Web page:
In the spring of 2015, The New York Times quoted a certain rock star somm calling Kris Matthewson, the winemaker at Bellwether, a “rock star of the Finger Lakes.”
Suffice it to say the wines have made an impression.
In a relatively short amount of time, Kris has proven himself to be one of the Finger Lake’s (FLX) most talented and thoughtful winemakers. It’s my sense he’s considering his wines, thinking about his wines, in a different way than just about anyone else in this place. He talks about texture more than residual sugar (or the lack thereof); he talks about depth and definition more than alcohol; he talks about acidity and mineral more than fruit.
If you know my palate at all, you understand why I’m so excited. The wines are that good.
Yet while there is a signature at Bellwether (see above), there is absolutely no dogma. If Bellwether has gotten a lot of attention for the pet-nats, the Pinot Noir a la Jura and the low-sulfur wine practices, the more “traditional” dry Rieslings are easily among the most pristine and riveting coming out of this region as well.
If you want a simple story, you’ll have to look somewhere else.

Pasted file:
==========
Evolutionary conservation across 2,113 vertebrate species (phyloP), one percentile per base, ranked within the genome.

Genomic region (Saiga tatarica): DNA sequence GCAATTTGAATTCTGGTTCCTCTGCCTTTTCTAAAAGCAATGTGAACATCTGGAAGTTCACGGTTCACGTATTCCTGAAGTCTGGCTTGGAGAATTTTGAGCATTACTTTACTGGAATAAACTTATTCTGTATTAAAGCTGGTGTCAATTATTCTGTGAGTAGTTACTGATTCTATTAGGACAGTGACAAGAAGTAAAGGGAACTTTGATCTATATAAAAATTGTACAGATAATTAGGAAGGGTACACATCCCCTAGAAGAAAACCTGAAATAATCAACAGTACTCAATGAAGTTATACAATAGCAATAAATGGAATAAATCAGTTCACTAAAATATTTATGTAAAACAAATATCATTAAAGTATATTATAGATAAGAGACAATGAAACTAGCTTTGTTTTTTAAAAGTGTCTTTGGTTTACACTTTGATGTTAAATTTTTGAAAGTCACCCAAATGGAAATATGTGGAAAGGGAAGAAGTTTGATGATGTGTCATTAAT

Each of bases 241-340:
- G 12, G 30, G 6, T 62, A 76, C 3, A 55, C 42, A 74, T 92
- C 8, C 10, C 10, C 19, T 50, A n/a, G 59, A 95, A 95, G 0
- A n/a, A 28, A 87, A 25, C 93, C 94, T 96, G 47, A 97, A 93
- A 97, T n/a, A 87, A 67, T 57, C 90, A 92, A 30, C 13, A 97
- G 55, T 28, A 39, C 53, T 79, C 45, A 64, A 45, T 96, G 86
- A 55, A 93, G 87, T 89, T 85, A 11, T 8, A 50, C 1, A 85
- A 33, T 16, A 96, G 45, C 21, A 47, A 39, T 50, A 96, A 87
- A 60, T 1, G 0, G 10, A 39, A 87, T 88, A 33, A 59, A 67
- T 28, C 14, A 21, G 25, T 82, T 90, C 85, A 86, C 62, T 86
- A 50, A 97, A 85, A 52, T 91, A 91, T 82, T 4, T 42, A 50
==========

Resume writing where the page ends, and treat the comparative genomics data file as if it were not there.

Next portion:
As befitting a very young winemaker in a very young region, Kris is exploring the possibilities. That said, a few things are non-negotiable. All the fruit is hand-picked, fermentations are slow, bottling is late and releases are even later. Thus we have the “new releases” that are normally about a year behind everyone else.
At Bellwether, the wines have a complicated relationship with oxygen. Fermentations can be quite reductive, or involve a good amount of oxygen. The process can occur in stainless steel, flex tanks or older barrels (François Frères and Raymond are the norm, though there is an old DRC barrel thrown in the mix for good karma) and very often the wines spend some time in all of the above. Outside of the Pinot Noir, I’m not sure there is one wine that undergoes fermentation and elevage in the same vessel. Reduction, then exposure to oxygen, even battonage, is common.
Fermentations are carried out with wild yeasts and with cultivated, neutral yeasts, though there is a clear movement towards natural-yeast fermentations for EVERYTHING. Sulfur is used sparingly and most often only right before bottling, though that’s hardly written in stone. Filtering can be normal, very light or not present at all.
Mastering the mixology of it all would require more patience, attention to detail, experience and sensitivity than I have. Luckily Kris has all of the aforementioned and when he rattles off the history of this wine or that wine, there is never any hesitation. He knows exactly what he is doing and why.
The wines are a testament to this and at the very vanguard of the FLX.